For the 2024 Presidential Nomination Primary election (PNP) the election date and the corresponding date that ballots will be mailed to all registered voters in the mail ballot precincts are:


    Presidential Nomination Primary Election: March 5th, 2024


    Ballot Mailing Dates: January 19th – February 20th, 2024


    Each voter registered by February 13th, 2024 for the Presidential Nomination Primary Election, will be mailed a ballot automatically.


    Eligible voters not pre-registered by the dates noted, or pre-registered voters wishing to receive their ballot at a temporary address may contact the County Auditor’s Office by phone, mail or in person for an absentee ballot application.


    If you receive a ballot but are no longer a resident in the Mail Ballot precinct, you cannot use the ballot and vote this option. You must re-register at your new residence and vote at your correct precinct.


    All ballots may be returned by mail (a postage prepaid return envelope is included when the ballots are mailed), or may be delivered in person, or delivered by designated agent to:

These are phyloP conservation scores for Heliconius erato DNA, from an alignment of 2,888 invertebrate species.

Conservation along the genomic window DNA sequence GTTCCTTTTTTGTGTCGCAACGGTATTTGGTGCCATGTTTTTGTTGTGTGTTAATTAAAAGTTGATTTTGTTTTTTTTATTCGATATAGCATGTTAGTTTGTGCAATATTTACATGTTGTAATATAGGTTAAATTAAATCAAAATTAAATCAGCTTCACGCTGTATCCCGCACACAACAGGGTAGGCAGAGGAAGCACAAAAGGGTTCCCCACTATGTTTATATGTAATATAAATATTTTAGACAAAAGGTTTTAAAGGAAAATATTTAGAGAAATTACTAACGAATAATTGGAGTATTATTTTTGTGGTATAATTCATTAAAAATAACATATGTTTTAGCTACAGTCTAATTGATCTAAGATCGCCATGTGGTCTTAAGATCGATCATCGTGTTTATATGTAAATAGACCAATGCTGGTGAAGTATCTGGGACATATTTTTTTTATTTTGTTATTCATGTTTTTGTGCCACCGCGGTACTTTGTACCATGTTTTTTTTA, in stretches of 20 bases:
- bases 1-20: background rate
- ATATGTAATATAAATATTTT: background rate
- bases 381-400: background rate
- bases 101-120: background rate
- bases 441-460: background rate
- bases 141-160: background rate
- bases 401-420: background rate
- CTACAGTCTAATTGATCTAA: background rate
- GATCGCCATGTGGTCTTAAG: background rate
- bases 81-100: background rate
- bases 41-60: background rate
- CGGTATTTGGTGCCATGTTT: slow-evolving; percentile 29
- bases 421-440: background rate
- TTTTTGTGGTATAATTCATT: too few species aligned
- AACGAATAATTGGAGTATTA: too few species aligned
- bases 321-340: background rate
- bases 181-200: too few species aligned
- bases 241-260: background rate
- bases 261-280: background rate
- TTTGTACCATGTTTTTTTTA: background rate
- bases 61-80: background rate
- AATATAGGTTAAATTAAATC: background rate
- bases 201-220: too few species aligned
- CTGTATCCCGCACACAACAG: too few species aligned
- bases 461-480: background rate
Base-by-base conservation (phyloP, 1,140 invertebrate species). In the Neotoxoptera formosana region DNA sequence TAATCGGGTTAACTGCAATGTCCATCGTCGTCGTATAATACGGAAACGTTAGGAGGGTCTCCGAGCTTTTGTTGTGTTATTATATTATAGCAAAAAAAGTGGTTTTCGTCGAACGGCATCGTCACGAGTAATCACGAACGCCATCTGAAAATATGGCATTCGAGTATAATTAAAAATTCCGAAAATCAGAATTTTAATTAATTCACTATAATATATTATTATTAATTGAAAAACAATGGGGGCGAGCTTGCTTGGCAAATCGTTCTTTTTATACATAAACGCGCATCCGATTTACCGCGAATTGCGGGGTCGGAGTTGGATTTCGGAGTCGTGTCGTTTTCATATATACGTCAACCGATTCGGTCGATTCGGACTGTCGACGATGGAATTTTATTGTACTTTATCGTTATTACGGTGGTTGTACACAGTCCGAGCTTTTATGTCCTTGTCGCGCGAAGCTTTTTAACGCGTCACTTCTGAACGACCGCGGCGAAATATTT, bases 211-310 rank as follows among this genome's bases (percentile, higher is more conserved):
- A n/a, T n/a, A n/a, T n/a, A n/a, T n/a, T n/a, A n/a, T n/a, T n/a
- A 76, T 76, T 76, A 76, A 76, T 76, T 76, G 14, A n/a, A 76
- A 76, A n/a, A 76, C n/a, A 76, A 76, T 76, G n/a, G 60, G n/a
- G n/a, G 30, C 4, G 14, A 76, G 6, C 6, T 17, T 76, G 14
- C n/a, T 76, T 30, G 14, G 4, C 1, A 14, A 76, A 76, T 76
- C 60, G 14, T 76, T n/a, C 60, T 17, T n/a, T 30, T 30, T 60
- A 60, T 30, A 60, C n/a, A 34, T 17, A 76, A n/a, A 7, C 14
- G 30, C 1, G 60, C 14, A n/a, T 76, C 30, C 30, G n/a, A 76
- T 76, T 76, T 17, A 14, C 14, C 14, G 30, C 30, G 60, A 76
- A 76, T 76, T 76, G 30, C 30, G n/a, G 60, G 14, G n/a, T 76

Pennington County Auditor-Treasurer
    101 Main Avenue North
    P.O. Box 616
    Thief River Falls, MN 56701


    Ballots must be received no later than 8:00 p.m. on election day in order to be counted. Normal business hours are Monday – Friday, 8:00 a.m. to 4:30 p.m.


    In addition to the normal hours, extended hours for mail ballot voting are:


    Presidential Nomination Primary Election: Saturday, March 2nd, 2024 from 9:00 a.m. to 3:00 p.m.; Monday, March 4th, 2024 8:00 a.m. to 5:00 p.m.;


    The polling place for this election will be at the Pennington County Auditor-Treasurer’s Office.


    The polls will be open:


    Presidential Nomination Primary Election: Tuesday, March 5th, 2024 from 7:00 a.m. to 8:00 p.m.